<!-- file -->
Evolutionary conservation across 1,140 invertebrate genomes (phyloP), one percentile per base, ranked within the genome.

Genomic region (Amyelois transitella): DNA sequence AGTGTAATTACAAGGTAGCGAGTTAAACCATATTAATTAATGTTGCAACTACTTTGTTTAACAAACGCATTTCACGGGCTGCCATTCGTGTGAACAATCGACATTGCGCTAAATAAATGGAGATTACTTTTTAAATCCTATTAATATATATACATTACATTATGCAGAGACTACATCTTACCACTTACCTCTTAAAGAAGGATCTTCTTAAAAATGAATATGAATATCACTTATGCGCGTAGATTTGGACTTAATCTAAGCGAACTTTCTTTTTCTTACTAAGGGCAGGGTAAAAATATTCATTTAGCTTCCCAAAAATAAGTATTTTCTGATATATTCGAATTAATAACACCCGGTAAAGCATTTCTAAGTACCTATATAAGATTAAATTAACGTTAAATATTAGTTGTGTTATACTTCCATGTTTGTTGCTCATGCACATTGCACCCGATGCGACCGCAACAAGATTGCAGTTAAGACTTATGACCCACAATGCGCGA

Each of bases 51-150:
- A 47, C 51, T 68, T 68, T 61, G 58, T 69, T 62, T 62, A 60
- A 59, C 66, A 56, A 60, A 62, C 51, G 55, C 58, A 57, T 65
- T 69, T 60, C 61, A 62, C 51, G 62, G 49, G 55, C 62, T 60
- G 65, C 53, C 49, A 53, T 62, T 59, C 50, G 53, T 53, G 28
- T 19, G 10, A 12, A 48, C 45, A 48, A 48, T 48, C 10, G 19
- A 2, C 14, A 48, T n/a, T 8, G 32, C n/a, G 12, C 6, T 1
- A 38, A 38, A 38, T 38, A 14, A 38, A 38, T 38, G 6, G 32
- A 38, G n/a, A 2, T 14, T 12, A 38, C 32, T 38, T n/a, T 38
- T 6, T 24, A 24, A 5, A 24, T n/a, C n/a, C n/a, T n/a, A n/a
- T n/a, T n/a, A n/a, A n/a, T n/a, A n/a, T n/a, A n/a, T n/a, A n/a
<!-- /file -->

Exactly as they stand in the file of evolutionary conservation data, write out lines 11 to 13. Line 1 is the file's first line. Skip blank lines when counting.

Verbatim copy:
- A 38, G n/a, A 2, T 14, T 12, A 38, C 32, T 38, T n/a, T 38
- T 6, T 24, A 24, A 5, A 24, T n/a, C n/a, C n/a, T n/a, A n/a
- T n/a, T n/a, A n/a, A n/a, T n/a, A n/a, T n/a, A n/a, T n/a, A n/a